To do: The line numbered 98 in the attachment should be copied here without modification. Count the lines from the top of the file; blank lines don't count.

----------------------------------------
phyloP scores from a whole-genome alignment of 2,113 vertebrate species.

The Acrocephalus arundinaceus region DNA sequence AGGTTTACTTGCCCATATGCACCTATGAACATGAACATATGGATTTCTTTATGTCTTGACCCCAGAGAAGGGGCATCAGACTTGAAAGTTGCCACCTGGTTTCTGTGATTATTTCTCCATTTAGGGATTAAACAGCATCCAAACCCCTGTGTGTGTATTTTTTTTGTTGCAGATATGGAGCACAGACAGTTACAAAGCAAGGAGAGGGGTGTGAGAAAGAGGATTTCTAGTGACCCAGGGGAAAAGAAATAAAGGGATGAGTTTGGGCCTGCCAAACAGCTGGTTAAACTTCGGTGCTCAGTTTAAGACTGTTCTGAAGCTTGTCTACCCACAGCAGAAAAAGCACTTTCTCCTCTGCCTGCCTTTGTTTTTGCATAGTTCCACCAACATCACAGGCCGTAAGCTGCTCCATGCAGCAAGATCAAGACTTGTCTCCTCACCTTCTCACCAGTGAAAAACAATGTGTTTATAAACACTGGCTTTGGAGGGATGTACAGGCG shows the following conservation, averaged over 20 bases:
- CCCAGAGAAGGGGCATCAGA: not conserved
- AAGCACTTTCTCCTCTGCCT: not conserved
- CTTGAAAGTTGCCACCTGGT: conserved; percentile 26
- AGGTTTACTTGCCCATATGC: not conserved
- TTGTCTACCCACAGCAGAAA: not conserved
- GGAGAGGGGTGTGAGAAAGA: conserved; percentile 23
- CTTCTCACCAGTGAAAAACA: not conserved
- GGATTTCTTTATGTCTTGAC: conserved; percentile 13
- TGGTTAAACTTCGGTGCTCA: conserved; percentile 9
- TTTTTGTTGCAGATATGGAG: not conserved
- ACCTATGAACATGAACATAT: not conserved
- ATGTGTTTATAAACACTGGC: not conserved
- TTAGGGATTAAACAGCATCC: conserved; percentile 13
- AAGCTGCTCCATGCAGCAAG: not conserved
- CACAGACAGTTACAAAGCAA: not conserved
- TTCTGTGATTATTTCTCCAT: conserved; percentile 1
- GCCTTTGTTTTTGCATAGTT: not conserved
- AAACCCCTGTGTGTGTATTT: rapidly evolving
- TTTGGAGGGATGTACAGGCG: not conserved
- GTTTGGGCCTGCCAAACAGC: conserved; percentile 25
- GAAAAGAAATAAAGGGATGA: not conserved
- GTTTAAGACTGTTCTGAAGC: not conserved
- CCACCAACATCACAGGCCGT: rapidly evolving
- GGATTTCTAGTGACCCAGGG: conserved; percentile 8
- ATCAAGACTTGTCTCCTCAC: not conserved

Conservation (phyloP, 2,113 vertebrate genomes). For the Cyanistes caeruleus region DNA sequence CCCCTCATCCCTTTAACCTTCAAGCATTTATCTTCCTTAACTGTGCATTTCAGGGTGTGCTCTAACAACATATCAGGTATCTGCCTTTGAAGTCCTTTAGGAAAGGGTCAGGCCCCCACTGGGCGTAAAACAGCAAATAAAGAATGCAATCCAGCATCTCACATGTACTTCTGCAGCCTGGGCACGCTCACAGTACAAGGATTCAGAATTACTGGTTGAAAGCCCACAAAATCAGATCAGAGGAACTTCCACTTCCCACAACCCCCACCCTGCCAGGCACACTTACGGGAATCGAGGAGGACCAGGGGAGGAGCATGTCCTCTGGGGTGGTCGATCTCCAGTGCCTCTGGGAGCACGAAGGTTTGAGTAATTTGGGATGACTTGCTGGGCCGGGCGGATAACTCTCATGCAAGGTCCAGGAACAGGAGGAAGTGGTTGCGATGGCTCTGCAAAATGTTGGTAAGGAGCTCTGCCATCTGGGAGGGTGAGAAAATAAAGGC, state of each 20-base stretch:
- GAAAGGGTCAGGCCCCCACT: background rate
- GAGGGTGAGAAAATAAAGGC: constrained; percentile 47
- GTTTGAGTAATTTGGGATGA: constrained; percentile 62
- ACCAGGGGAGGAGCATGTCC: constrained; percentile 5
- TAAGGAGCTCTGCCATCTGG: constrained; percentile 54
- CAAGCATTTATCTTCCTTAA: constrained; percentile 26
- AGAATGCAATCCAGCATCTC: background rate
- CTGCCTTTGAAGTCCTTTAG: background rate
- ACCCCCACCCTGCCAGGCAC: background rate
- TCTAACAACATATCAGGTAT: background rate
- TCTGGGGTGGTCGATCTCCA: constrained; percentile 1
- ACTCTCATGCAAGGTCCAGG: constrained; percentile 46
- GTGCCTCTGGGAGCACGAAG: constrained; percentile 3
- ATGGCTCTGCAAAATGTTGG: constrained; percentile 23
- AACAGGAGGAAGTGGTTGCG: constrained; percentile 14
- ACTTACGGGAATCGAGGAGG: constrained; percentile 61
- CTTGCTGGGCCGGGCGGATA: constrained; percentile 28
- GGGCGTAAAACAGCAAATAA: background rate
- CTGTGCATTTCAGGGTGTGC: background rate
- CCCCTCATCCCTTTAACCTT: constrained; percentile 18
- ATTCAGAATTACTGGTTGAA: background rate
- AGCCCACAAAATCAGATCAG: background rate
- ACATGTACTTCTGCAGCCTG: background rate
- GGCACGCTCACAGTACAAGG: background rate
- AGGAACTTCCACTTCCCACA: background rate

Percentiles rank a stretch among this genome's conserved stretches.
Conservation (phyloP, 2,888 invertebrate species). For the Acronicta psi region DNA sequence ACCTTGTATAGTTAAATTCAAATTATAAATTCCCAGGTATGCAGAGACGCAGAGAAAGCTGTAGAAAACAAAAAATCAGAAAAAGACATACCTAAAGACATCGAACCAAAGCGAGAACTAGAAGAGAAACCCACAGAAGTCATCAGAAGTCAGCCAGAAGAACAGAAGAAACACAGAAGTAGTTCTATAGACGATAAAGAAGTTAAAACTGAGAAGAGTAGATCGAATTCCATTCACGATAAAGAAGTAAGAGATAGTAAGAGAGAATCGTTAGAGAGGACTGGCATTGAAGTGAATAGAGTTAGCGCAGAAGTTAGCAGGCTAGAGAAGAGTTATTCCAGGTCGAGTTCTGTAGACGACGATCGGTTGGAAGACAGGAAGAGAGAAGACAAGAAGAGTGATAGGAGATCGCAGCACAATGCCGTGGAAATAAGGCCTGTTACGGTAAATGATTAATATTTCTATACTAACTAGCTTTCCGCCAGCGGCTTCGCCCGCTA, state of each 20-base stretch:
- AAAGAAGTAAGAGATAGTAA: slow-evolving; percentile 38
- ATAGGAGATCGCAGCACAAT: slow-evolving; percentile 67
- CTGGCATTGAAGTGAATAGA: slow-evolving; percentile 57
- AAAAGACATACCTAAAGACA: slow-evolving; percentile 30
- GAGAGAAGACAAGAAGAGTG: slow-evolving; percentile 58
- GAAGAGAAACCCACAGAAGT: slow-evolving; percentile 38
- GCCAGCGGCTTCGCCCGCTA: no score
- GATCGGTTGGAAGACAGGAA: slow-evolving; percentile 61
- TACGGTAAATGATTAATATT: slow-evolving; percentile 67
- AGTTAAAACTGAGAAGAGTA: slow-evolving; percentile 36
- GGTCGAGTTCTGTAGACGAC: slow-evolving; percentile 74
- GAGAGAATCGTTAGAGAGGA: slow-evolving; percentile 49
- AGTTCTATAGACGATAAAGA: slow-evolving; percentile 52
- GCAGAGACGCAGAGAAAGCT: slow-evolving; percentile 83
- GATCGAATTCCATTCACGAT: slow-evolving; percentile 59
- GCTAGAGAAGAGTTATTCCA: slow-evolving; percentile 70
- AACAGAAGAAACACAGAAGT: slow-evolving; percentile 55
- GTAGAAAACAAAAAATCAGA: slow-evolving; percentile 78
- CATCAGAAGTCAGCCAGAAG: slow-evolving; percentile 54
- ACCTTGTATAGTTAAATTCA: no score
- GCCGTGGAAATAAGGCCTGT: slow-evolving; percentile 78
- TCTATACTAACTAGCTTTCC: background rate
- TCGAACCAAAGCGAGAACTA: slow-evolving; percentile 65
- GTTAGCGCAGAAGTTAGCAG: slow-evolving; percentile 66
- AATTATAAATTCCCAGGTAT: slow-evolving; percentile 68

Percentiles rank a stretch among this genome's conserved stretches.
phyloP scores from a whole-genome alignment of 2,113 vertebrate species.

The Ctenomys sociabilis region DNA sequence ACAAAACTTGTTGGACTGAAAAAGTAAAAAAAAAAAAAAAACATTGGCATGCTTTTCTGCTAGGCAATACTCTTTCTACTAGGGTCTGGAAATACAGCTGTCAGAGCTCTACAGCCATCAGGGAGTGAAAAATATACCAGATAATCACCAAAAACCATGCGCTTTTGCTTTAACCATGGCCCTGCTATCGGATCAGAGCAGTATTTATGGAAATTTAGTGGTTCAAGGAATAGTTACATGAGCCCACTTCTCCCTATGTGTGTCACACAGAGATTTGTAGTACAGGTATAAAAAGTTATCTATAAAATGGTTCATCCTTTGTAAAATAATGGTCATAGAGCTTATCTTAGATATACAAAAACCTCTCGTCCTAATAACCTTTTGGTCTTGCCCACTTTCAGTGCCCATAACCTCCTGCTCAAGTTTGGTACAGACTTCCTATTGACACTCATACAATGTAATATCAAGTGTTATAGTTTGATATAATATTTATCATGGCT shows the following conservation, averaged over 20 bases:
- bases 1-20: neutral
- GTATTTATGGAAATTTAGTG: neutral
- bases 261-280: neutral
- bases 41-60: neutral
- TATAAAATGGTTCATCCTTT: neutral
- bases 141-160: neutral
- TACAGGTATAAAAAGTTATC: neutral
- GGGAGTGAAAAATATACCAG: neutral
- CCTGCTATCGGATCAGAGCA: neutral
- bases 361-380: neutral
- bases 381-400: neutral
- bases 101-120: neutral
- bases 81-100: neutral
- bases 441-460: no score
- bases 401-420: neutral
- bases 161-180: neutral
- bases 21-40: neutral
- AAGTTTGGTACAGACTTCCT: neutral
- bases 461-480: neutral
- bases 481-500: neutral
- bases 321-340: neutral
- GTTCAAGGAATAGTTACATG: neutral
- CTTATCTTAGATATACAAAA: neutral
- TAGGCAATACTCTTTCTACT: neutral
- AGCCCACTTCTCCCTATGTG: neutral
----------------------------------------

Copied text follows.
- bases 401-420: neutral